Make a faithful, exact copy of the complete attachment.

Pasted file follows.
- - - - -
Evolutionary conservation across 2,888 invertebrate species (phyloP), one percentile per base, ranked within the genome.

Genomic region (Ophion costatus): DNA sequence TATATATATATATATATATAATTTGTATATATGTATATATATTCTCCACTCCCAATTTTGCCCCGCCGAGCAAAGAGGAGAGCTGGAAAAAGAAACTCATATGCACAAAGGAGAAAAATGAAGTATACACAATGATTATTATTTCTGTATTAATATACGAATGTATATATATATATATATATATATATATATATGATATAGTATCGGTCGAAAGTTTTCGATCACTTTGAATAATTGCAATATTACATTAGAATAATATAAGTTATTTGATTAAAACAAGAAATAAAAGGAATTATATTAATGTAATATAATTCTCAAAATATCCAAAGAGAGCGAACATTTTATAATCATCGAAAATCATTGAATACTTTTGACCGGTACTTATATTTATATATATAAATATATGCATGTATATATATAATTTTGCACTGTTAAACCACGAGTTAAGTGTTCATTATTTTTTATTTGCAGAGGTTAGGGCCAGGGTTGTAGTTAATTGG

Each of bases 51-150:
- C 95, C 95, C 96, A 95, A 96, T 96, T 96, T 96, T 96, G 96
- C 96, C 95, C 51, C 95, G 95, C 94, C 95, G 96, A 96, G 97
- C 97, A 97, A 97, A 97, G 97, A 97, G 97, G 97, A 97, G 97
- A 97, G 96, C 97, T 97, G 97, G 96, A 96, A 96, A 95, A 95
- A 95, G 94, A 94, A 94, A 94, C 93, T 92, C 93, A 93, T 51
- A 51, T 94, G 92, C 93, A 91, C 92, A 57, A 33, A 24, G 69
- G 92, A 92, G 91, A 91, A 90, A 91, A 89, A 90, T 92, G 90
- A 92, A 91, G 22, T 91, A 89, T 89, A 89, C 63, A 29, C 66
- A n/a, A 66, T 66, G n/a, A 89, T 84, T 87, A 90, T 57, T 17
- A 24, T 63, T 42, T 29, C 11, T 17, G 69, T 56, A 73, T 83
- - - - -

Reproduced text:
Evolutionary conservation across 2,888 invertebrate species (phyloP), one percentile per base, ranked within the genome.

Genomic region (Ophion costatus): DNA sequence TATATATATATATATATATAATTTGTATATATGTATATATATTCTCCACTCCCAATTTTGCCCCGCCGAGCAAAGAGGAGAGCTGGAAAAAGAAACTCATATGCACAAAGGAGAAAAATGAAGTATACACAATGATTATTATTTCTGTATTAATATACGAATGTATATATATATATATATATATATATATATATGATATAGTATCGGTCGAAAGTTTTCGATCACTTTGAATAATTGCAATATTACATTAGAATAATATAAGTTATTTGATTAAAACAAGAAATAAAAGGAATTATATTAATGTAATATAATTCTCAAAATATCCAAAGAGAGCGAACATTTTATAATCATCGAAAATCATTGAATACTTTTGACCGGTACTTATATTTATATATATAAATATATGCATGTATATATATAATTTTGCACTGTTAAACCACGAGTTAAGTGTTCATTATTTTTTATTTGCAGAGGTTAGGGCCAGGGTTGTAGTTAATTGG

Each of bases 51-150:
- C 95, C 95, C 96, A 95, A 96, T 96, T 96, T 96, T 96, G 96
- C 96, C 95, C 51, C 95, G 95, C 94, C 95, G 96, A 96, G 97
- C 97, A 97, A 97, A 97, G 97, A 97, G 97, G 97, A 97, G 97
- A 97, G 96, C 97, T 97, G 97, G 96, A 96, A 96, A 95, A 95
- A 95, G 94, A 94, A 94, A 94, C 93, T 92, C 93, A 93, T 51
- A 51, T 94, G 92, C 93, A 91, C 92, A 57, A 33, A 24, G 69
- G 92, A 92, G 91, A 91, A 90, A 91, A 89, A 90, T 92, G 90
- A 92, A 91, G 22, T 91, A 89, T 89, A 89, C 63, A 29, C 66
- A n/a, A 66, T 66, G n/a, A 89, T 84, T 87, A 90, T 57, T 17
- A 24, T 63, T 42, T 29, C 11, T 17, G 69, T 56, A 73, T 83